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Author Topic: Why are some substances radioactive, but not others?  (Read 9478 times)

Offline Muhammad Iqbal Khan

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Q1: why do some atoms radiate and other don't? what is the cause for radiation ?
« Last Edit: 08/04/2008 09:07:39 by chris »


 

Offline lightarrow

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Re: Why are some substances radioactive, but not others?
« Reply #1 on: 27/02/2008 15:02:21 »
Q1: why do some atoms radiate and other don't? what is the cause for radiation ?

The reason is in their nuclei's stability. Remember that the coulombian force tend to make protons repel from each other, while the strong force makes nucleons (protons and neutrons) attract to each other.

The problem is that the first force has an infinite range, while the latter has a finite range; to make a metaphore, you can figure protons and nucleons as little ping-pong balls, some of them positively charged, and wich all have a sticky surface; when you put  them together, you can find that your "clump" of balls is stable only if you didn't put in many charged balls, in percent but also as total amount; when the clump is almost stable but not exactly, the coulombian force will make it break or expel some charged ball and in doing this, reaching stability. This process is the analogue of radioactivity.

Actually the process is much more complicated because there are also other kinds of forces and, for example, the nucleus can also expel neutrons or smaller nuclei, or electrons, or just radiation, to reach greater stability.
« Last Edit: 27/02/2008 15:08:17 by lightarrow »
 

lyner

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Why are some substances radioactive, but not others?
« Reply #2 on: 10/04/2008 17:09:02 »
But then, why don't neutrons stick together in clumps? There is no electric force to push them apart.
There just isn't a simple explanation. Atomic structure is hard enough but nuclei are devils!
 

Offline Supercryptid

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Why are some substances radioactive, but not others?
« Reply #3 on: 11/04/2008 01:42:36 »
I'm not exactly sure about my following explanation: from what I know, you can stick 2 neutrons together with the strong nuclear force. However, I believe the resulting "dineutron" would be more stable if it could decay into a deuteron. For that reason, it does decay by emitting an electron and an electron antineutrino. I think something similar would happen if you stuck larger clumps of neutrons together as well.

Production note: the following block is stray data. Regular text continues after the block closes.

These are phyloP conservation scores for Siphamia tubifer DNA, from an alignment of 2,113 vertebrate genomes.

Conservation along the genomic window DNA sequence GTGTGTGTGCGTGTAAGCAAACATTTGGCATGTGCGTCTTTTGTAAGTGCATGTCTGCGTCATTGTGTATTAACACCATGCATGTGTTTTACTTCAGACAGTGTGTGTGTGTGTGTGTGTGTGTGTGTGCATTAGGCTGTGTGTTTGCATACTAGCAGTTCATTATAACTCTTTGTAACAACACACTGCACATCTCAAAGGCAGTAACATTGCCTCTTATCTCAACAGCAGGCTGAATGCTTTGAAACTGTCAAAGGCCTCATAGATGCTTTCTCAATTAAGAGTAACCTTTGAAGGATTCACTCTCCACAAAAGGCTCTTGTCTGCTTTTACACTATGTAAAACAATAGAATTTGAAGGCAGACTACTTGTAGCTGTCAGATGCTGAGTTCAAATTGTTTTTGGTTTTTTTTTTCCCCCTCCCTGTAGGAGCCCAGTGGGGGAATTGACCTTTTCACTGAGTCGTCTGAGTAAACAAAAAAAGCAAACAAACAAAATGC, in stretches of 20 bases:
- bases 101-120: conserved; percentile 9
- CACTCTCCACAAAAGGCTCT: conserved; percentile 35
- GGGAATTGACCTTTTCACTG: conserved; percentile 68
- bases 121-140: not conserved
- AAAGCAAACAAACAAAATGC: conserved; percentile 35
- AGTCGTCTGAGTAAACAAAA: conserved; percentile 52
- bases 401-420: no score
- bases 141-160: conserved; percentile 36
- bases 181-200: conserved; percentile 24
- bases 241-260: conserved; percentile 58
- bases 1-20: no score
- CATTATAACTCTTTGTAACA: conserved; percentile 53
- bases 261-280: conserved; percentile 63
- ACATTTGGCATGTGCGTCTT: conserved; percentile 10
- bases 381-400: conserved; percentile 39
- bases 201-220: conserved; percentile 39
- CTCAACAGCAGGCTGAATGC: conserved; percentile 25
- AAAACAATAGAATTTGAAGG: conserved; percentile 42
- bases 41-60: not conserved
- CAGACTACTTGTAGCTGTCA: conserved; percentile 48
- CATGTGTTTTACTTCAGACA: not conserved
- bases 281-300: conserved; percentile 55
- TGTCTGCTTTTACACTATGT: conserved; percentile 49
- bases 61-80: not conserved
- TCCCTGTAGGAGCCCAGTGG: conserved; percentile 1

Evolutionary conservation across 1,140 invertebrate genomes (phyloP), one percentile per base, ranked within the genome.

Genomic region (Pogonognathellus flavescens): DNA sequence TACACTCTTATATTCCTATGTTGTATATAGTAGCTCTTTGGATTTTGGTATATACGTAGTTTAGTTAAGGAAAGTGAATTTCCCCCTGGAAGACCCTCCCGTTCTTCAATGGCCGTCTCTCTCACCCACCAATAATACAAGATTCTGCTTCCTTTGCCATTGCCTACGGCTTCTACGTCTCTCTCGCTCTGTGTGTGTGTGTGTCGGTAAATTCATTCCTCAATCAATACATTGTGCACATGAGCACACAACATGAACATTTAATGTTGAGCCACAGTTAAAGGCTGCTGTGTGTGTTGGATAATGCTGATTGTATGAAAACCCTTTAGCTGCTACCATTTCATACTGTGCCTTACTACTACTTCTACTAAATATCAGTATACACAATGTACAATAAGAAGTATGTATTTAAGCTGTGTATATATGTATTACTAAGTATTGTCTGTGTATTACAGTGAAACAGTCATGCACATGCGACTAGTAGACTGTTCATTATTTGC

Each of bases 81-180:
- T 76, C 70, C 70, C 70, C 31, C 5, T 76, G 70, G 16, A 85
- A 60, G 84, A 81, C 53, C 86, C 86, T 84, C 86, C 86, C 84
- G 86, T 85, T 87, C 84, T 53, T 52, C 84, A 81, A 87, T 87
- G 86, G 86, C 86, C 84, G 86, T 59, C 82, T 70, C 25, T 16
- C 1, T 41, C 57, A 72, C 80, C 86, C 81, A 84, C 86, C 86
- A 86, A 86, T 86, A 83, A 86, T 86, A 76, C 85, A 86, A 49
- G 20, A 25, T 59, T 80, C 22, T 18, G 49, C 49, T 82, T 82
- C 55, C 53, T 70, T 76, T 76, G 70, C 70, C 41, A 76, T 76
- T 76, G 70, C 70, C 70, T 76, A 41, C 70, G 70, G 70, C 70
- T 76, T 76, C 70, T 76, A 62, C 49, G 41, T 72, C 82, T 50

lyner

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Why are some substances radioactive, but not others?
« Reply #4 on: 12/04/2008 21:08:03 »
Fair enough!
Thanks.
 

Offline Soul Surfer

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Why are some substances radioactive, but not others?
« Reply #5 on: 14/04/2008 17:27:38 »
You have to remember that a neutron on its own decays into a proton with a half life of about 12 minutes.  dineutrons are I think even less stable
 

Offline syhprum

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Why are some substances radioactive, but not others?
« Reply #6 on: 14/04/2008 19:08:34 »
Large clumps of Neutrons 10^30/31 Kg are possible where they are held together by gravity I am not sure but I don't think there is any spontaneous decay.
 

Offline daveshorts

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Why are some substances radioactive, but not others?
« Reply #7 on: 15/04/2008 16:08:26 »
Yes neutron stars have so much gravity that the gravitational energy you release by turning a proton and an electron into a neutron  and taking up less space is greater than the nuclear energy that you loose by doing this, so although there are probably some protons and electrons in a neutron star they will combine back to form neutrons quite quickly.
 

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Why are some substances radioactive, but not others?
« Reply #7 on: 15/04/2008 16:08:26 »

 

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